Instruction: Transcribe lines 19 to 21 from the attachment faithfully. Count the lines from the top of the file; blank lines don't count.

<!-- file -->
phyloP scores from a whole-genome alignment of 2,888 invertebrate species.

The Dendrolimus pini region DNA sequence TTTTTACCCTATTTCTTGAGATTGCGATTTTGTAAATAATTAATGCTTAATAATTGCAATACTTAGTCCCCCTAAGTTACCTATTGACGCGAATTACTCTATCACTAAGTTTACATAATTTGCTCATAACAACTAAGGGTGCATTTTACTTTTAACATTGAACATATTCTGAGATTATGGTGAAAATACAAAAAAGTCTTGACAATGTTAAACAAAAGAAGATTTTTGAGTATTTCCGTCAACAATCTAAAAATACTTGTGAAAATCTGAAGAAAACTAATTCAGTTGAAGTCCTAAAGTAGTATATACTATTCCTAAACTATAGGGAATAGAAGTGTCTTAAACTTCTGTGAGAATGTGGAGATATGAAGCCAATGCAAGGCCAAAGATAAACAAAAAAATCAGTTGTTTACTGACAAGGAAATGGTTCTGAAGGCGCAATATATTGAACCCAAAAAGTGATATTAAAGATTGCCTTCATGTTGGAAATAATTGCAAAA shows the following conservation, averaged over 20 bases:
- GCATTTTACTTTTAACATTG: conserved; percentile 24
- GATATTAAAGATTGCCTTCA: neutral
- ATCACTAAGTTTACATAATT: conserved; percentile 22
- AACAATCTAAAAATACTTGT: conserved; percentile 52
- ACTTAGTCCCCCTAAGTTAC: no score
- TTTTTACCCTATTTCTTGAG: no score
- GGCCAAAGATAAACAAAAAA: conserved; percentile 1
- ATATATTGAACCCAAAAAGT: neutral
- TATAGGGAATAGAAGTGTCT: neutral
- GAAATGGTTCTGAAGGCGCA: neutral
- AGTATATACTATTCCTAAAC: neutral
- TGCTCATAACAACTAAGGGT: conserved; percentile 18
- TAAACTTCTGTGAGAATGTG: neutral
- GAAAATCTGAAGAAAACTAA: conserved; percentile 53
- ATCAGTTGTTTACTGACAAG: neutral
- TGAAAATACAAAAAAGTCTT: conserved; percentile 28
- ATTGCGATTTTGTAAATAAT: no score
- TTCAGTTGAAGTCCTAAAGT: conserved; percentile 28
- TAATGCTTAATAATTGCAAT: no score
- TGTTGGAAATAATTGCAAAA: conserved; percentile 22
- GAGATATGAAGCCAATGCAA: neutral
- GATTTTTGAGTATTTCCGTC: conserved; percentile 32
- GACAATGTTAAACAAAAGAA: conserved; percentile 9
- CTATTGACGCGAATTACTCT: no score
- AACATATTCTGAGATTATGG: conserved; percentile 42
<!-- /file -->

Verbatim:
- ATTGCGATTTTGTAAATAAT: no score
- TTCAGTTGAAGTCCTAAAGT: conserved; percentile 28
- TAATGCTTAATAATTGCAAT: no score